"We are disappointed in the court's decision to dismiss our legal challenge of the plant board's restrictions, and we will consider additional legal steps that might be appropriate," Scott Partridge, the company's vice president of global strategy, told the Associated Press in a statement. "We look forward to the day when Arkansas growers can benefit from the latest weed-control technology on the market."
JIM HIGHTOWER ON BUZZFLASH AT TRUTHOUT
In the past year, we've seen a burst of audacious political assertiveness coming out of Old Dixie, and I'm not talking about those Trumpeteering, tiki-torch-brandishing, tinhorn KKKers the media focuses on. The real story is that a fresh, "Reclaim the South" movement of young African-American populists is emerging, kindling long-suppressed hope in the racially scarred Deep South and offering the possibility of real economic and cultural progress.
Guess who's mayor of Jackson, Mississippi, the state's capitol city? Chokwe Antar Lumumba — a black, 34-year-old lawyer who was raised in Jackson in a family and community of longtime Black Power activists. Last June, backed by Our Revolution and Working Families Party, Lumumba was elected with 93 percent (!) of the vote, and he promptly pledged to make Jackson "the most radical city on the planet." By radical, he means aggressively innovative in developing policies and programs focused directly on lifting up Jackson's middle-class and poor residents, rather than adopting the failed trickle-down model of nearly every other city. For example, instead of giving away government subsidies to lure rich corporations, Lumumba is trying to make the city a national showcase of home-grown cooperative enterprises owned by the people themselves.
ELLIOT D. COHEN FOR BUZZFLASH AT TRUTHOUT
On Friday, February 9, President Donald J. Trump blocked release of the Democratic Party’s ten-page Russia memo that attempts to rebut the Republican Russia memo, and sent it back to the House Intelligence Committee for redaction. The President has alleged that the memo contains sensitive information that cannot be released. However, the President has a conflict of interest that arguably legally disqualifies him from making such a decision in the first place.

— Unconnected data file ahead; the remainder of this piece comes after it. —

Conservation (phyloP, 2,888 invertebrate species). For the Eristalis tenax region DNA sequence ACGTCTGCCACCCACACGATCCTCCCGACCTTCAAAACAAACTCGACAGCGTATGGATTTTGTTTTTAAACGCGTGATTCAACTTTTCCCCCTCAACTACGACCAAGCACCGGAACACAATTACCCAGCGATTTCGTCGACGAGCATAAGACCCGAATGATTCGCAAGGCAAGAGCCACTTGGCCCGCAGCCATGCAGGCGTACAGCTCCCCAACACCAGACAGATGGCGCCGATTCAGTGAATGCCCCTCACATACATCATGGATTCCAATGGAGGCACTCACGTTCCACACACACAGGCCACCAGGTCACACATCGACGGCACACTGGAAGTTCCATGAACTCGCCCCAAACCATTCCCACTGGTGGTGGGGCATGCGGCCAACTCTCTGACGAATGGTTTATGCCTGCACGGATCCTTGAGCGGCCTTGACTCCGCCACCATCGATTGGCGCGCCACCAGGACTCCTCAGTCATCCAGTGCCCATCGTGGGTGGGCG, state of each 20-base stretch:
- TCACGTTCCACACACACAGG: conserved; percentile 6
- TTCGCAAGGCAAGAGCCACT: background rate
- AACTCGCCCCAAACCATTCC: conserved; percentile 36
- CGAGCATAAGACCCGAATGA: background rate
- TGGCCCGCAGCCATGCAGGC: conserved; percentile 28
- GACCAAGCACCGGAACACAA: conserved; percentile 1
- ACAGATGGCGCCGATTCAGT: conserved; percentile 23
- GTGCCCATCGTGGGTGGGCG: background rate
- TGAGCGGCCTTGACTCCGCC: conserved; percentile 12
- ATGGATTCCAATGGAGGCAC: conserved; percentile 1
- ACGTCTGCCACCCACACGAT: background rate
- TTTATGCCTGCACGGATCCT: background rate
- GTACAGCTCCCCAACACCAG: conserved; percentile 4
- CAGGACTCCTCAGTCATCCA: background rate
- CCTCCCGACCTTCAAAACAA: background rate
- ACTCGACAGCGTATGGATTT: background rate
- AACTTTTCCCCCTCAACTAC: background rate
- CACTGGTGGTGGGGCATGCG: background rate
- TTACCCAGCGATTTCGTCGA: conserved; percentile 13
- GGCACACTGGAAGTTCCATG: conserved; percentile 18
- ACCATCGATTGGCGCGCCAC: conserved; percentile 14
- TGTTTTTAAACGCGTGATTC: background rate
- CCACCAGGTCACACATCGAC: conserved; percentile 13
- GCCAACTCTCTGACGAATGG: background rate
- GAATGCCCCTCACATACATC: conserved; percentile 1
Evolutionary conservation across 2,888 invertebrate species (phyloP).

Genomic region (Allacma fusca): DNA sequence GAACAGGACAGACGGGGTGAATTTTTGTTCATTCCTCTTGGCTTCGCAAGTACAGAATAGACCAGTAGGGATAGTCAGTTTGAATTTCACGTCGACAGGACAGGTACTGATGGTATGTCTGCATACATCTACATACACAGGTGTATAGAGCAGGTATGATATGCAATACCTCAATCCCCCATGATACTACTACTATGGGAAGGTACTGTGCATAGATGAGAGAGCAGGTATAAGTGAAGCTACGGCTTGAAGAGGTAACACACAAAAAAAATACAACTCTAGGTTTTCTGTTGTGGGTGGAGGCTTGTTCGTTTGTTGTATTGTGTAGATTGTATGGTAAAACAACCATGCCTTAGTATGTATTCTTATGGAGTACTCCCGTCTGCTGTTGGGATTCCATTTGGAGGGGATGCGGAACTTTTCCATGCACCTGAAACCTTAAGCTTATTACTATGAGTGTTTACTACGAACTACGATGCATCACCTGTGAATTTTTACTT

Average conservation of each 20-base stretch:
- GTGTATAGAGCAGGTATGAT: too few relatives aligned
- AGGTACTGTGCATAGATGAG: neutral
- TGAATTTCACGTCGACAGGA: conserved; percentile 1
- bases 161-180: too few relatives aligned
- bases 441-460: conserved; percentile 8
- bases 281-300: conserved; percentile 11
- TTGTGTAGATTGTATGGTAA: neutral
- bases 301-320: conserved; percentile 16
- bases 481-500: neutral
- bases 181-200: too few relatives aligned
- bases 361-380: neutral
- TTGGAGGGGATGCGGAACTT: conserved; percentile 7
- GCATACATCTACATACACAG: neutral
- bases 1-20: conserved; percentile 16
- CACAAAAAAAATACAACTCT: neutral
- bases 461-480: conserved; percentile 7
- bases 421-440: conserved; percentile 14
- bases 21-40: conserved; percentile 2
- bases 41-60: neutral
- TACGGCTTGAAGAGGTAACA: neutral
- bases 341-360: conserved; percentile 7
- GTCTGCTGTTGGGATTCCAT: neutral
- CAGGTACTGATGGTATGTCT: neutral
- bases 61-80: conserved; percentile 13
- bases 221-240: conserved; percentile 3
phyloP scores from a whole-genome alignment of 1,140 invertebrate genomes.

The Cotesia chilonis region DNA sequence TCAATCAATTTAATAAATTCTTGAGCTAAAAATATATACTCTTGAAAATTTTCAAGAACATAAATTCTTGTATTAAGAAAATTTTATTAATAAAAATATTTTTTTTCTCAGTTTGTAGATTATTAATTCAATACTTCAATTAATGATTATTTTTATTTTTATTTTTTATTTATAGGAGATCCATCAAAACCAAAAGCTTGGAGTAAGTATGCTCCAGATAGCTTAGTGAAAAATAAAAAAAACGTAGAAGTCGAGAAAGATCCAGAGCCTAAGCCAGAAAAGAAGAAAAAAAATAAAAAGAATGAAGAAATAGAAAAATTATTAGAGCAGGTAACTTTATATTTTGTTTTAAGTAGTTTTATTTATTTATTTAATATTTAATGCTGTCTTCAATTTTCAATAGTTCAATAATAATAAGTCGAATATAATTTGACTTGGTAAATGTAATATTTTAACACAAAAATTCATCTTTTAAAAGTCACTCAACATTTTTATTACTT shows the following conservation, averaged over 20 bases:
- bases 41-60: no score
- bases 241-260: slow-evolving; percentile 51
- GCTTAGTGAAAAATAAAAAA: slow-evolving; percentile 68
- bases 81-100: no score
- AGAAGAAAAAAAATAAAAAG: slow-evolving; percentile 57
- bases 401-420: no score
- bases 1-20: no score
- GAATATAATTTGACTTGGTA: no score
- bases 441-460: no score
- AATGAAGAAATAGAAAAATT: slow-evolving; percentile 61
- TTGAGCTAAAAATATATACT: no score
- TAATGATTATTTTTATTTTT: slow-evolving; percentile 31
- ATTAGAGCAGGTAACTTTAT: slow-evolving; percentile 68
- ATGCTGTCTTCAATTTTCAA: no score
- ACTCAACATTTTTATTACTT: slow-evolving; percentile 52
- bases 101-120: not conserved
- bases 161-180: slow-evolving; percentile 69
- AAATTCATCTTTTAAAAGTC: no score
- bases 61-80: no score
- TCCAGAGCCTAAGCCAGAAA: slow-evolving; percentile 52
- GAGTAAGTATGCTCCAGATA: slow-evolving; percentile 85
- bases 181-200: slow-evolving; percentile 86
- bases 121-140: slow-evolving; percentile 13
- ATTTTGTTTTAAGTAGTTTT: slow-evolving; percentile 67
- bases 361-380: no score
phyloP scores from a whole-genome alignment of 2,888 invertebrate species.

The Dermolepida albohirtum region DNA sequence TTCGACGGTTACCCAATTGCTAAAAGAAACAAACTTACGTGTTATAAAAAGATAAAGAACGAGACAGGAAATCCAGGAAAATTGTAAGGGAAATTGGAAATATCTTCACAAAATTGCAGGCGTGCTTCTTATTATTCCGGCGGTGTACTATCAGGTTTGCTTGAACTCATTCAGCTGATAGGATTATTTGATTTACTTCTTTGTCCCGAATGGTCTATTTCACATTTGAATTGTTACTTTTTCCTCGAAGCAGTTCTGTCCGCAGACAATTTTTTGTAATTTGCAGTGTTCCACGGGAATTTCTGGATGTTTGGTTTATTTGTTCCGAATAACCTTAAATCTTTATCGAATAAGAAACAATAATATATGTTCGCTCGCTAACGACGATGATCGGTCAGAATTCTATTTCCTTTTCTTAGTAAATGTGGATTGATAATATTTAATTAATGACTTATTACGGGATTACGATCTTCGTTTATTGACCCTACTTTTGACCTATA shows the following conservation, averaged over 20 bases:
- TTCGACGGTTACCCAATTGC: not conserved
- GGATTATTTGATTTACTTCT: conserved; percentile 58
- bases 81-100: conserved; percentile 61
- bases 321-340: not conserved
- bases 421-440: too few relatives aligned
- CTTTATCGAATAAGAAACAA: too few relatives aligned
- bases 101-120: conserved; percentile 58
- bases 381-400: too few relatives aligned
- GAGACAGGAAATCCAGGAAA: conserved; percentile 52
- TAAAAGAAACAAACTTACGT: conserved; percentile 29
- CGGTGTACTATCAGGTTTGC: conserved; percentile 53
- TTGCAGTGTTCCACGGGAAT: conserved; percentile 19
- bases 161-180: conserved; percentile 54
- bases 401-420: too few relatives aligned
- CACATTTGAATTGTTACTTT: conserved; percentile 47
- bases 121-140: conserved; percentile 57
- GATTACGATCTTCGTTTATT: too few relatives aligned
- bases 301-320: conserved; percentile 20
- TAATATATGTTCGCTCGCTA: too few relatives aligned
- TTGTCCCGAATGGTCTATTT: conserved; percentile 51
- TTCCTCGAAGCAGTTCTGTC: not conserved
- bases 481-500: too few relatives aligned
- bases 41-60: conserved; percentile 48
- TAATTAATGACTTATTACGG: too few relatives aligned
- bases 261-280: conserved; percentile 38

Trump released the Republican memo even though the FBI warned that it contained sensitive information that could jeopardize national security. In fact, he announced that he would release it apparently before he even read it. Then, after releasing it, he tweeted that it “totally vindicated” him and showed that there was “no collusion” between him and Russia during the 2016 presidential election. Now, Trump refuses to release the Democratic memo which attempts to refute the validity of the Republican memo, alleging that it contains sensitive information that could jeopardize national security. However, Trump can’t have it both ways. His impartiality in deciding against releasing the Democratic memo can therefore be reasonably questioned in light of his double standard. It is not remarkable, therefore, that the question may be raised as to whether permitting a sitting president such authority is even legal. In fact, there is federal law that may disqualify Trump from attempting to make a decision involving even the appearance of such a conflict of interest.
According to paragraph (a) of 28 U.S. Code § 455 (‘Disqualification of justice, judge, or magistrate judge”), “any…magistrate judge of the United States shall disqualify himself in any proceeding in which his impartiality might reasonably be questioned.” Further, the President of the United States serves as the nation’s “Chief Magistrate.” The president is the chief magistrate of the United States just as the governors are the chief magistrates of their respective states. A Chief Magistrate is “the head of the executive department of government of a nation, state, or municipal corporation.” Indeed, this judicial, discretionary authority to make judgments within the confines of the Constitution was adopted from English law and asserted from the nation’s very inception by Alexander Hamilton and George Washington.
There is no doubt that in deciding whether it would even be lawful to release the Democratic memo, and if so, in what form, Trump would be exercising judicial discretion in his capacity as Chief Magistrate.
KEN JONES FOR BUZZFLASH AT TRUTHOUT